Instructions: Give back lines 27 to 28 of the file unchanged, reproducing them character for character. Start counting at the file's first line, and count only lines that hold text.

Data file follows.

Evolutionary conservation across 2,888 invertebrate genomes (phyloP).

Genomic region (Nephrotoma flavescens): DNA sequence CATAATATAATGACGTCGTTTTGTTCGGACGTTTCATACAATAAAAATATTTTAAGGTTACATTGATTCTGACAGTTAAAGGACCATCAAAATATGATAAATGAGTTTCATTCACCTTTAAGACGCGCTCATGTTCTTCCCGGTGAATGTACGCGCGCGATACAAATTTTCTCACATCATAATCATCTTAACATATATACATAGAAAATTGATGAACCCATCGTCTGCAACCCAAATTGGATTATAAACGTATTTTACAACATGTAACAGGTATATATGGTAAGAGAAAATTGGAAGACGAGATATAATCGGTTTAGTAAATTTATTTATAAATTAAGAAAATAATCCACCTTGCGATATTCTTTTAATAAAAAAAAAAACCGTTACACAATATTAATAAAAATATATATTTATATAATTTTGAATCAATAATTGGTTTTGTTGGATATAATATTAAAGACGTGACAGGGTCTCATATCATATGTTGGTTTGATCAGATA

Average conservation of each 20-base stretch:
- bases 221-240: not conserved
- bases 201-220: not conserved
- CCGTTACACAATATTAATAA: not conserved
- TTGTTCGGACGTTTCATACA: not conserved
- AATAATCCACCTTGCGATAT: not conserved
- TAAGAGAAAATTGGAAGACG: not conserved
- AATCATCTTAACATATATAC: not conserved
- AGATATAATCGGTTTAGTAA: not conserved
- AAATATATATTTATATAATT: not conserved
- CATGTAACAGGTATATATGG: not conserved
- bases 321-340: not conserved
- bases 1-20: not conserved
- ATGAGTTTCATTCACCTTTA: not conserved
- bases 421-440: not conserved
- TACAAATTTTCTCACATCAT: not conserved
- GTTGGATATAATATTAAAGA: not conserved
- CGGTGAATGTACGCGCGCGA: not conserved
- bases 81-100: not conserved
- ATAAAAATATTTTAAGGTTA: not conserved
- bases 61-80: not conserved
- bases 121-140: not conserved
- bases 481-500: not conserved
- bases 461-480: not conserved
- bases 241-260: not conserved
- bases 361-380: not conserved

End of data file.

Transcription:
- bases 241-260: not conserved
- bases 361-380: not conserved